Collezione Salce



There’s a new museum in Italy!

The new venue for the Collezione Salce archive recently opened in Treviso.

It’s a huge collection of more than 50000 vintage posters and billboards, coming from the end of the 1800 and up to the 70s, stored both physically and in a digital archive.

Visiting the newly renewed Santa Margherita former church, you can find three installations that me and my colleagues designed for this institution. All three of them are built with, or strongly rely on, TouchDesigner to work, and the same software is used to coordinate and manage all the different hardware and software solutions.


Davide Santini – TouchDesigner programming, graphics

Andrea Spontoni – Max programming, audio

En&COM in the person of Gregorio Mastrangelo – Project manager, concept design, final supervisor

LaserEntertainment in the persons of Mattia Diomedi and David Todaro – Hardware setup


The first installation is right at the entrance of the museum.

Facing the main door, the wall of the reception has become the perfect canvas for a 5 meters wide projection. Here we wanted to showcase the full digitalized archive and give the audience a way to select some categories to filter the results.

Using TouchDesigner we created 12 columns of posters, that continuously rotating show the different images taken from the digital archive. Four separate touchscreens allow the audience to pick a category and filter the results for each column, so that they can choose what posters to show on the wall.

In the whole entrance area and corridors, you can also hear a spatialized soundtrack.

The whole system relies on a main server running TouchDesigner, and 4 NUCs running a simple user interface based on MAX. Every communication happens over the network and is managed by TouchDesigner itself, including wake-on-lan for the PCs and the 4 projectors, audio over Dante, and of course the digital archive management and all the graphics elements and transitions.

There is also a laser, that draws logos and texts above the entrance door.



The second installation is designed as a way of bringing the poster experience to visually impaired people.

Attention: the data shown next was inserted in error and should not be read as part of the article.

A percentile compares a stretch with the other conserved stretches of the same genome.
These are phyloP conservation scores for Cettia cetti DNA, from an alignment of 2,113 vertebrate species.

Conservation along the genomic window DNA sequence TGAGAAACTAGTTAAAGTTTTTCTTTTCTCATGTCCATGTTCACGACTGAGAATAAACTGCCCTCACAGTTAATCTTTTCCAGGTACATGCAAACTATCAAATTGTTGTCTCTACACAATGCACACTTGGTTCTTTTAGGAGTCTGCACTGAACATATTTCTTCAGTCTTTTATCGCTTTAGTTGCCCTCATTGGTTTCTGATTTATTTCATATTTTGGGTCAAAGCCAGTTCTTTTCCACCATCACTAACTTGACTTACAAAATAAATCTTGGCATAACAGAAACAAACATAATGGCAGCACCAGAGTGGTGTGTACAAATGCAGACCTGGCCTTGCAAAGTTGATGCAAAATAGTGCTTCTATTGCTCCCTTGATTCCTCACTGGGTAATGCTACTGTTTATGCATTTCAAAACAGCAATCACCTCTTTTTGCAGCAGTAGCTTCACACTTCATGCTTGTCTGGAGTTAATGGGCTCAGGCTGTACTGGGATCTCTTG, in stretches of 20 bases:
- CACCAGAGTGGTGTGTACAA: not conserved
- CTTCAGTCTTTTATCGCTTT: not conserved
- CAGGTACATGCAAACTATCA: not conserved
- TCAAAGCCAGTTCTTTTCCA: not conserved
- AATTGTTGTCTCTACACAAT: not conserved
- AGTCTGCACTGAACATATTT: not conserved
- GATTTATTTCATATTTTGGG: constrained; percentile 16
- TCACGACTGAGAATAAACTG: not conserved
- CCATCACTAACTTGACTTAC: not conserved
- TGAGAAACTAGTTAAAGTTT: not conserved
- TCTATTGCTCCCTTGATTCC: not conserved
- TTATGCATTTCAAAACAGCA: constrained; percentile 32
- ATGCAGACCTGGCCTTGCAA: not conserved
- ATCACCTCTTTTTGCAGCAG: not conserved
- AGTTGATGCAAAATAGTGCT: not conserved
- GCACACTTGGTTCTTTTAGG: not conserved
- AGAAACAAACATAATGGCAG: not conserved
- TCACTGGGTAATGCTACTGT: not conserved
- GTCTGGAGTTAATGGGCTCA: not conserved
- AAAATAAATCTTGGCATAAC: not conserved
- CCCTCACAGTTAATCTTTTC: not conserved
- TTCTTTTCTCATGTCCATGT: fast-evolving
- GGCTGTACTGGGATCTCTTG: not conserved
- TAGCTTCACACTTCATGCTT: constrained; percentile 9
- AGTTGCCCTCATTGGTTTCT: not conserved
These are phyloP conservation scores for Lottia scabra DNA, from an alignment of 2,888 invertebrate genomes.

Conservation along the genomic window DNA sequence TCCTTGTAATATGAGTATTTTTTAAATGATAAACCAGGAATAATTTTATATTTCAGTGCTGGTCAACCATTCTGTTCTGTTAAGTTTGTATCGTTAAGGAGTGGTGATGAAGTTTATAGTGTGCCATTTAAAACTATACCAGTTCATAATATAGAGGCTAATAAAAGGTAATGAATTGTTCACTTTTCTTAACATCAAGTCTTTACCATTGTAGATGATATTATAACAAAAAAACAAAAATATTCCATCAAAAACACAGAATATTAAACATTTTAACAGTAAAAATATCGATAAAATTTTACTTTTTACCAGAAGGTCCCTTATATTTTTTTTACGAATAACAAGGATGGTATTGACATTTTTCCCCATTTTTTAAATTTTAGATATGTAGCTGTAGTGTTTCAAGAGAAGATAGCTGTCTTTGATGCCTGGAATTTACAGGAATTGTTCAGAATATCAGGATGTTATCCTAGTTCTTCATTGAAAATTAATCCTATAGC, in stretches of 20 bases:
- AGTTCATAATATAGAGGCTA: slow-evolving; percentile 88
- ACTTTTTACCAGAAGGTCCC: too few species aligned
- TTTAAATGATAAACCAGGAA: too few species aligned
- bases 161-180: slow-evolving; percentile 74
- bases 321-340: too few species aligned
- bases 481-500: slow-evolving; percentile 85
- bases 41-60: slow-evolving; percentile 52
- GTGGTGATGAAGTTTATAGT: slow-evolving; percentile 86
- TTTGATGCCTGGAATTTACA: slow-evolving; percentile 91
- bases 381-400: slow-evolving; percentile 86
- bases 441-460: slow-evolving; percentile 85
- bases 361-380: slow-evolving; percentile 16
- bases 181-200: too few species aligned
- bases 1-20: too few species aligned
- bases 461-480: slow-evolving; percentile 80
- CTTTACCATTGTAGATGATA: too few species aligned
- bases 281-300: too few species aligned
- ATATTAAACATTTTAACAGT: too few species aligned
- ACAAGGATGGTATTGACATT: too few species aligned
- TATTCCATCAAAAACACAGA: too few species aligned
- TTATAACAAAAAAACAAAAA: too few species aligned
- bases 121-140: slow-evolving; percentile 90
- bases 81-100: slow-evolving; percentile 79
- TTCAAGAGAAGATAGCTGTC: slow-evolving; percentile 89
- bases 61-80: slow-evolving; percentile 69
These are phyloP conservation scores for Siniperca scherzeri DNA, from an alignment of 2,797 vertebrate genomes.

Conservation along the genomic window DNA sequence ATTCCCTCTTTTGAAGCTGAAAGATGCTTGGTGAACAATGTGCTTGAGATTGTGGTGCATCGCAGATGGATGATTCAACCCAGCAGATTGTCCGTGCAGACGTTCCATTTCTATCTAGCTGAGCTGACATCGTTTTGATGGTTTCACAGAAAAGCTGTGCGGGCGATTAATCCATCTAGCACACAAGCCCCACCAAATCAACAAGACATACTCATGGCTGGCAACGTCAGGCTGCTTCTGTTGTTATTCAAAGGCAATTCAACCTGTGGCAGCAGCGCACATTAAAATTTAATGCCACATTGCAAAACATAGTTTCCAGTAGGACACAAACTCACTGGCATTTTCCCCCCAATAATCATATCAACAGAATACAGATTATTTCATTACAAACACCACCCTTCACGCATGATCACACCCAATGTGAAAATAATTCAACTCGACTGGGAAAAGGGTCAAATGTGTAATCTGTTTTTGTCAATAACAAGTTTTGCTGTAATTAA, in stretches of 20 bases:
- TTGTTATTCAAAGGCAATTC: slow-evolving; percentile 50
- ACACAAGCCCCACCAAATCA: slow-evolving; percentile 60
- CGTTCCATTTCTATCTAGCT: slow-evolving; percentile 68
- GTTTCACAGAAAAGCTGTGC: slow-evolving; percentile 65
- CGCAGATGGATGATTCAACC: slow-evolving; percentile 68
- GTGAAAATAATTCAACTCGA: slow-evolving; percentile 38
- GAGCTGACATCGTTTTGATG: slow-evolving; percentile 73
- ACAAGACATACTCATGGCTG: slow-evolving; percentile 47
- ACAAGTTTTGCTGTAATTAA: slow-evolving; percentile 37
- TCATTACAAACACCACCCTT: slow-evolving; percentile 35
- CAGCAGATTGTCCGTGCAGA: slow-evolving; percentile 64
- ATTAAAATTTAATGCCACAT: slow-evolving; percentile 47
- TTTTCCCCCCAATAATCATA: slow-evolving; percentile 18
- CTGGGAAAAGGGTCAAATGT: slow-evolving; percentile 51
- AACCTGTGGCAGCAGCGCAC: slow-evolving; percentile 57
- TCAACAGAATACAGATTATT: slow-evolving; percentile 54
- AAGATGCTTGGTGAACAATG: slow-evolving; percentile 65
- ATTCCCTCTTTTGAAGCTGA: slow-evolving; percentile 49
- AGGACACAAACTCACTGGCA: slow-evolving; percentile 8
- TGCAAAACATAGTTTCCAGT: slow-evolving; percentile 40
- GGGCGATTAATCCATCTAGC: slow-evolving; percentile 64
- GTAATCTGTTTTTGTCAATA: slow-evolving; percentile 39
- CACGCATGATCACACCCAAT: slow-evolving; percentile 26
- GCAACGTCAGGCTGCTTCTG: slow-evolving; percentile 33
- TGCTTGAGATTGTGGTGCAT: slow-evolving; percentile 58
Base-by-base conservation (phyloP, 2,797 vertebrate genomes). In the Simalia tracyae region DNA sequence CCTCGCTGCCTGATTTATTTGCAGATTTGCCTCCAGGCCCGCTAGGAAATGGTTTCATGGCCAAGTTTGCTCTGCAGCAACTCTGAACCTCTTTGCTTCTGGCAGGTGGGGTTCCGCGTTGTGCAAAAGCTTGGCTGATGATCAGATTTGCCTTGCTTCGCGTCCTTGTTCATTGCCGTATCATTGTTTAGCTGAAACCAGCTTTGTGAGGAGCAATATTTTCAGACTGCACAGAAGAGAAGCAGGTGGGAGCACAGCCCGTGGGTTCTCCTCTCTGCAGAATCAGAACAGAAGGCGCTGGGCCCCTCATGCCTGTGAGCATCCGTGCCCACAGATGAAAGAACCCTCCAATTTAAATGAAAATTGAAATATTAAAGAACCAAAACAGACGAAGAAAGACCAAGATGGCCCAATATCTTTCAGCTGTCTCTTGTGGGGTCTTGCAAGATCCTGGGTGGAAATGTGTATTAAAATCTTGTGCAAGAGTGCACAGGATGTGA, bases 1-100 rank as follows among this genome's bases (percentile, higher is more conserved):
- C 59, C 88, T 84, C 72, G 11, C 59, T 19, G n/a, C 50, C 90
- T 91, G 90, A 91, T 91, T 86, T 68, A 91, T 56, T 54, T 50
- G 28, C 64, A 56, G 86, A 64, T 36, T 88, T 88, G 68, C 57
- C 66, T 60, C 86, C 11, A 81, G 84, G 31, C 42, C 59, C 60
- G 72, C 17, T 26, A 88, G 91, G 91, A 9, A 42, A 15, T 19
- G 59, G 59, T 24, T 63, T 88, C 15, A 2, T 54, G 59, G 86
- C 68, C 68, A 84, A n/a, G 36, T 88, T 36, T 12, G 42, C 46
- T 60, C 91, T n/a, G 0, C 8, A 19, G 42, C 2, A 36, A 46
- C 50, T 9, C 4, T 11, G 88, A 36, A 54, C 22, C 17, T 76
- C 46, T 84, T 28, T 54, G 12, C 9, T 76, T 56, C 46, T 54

We duplicated on a touchscreen a famous poster made by the Italian artist Renato Casaro, from the movie “Sheltering Sky”. The silhouettes of the characters and the lines of the background are actual different physical surfaces applied on the surface of the monitor. Through the audio, people are invited to touch these surfaces and to follow the lines with their hands. Touching the different areas of the poster, these get highlighted, and the voice of Renato Casaro, the artist that draw the poster, is played, telling a short anecdote about that particular graphic element.

The whole experience is created and managed in TouchDesigner from a Windows NUC hidden behind the screen. The system starts when an ultrasonic proximity sensor detects a presence, so that instructions are shown on screen and played on the audio system, and everything goes back to stand-by mode when no one is in this area of the museum.



The third and last installation we created is conceived as a medium for schools, children and anyone who wants to have fun with drawing boards.

Five different graphic tablets allow students and aspiring artists to import images from a restricted website, modify them and, of course, draw over them. When happy with the result, people can then share their works on the 5 screens in front of them, and also receive the digital file via email.

Since we had this 5 screens setup, we decided to also add some other functionalities to them. We created two additional operating modes for them: the first one allows a “primary” graphic tablet (ideally for used by a teacher or a guide explaining something) to use them all as a single very wide board, sharing what is being painted; the second mode allows to use all of the screen as a simple wide format screen, and show single images, play slideshows or even movies.

This whole system is a mix of MAX running on the 5 NUCs for the drawing boards (and email) part, TouchDesigner in the background for downloading the desired images from a restricted website, and a separate TouchDesigner server for all communications and to manage the output on the screens and the different screen modes. Communications were quite tricky to setup in this scenario, because of the need of different signals and connections to be passed around the local network and on the internet, but once again TouchDesigner proved its best!

The museum opened on June 12th, you can find the opening hours and more information on the official website:

Interested in TouchDesigner and coding techniques? Don’t miss my other publications:


Also, be sure to check my latest music release: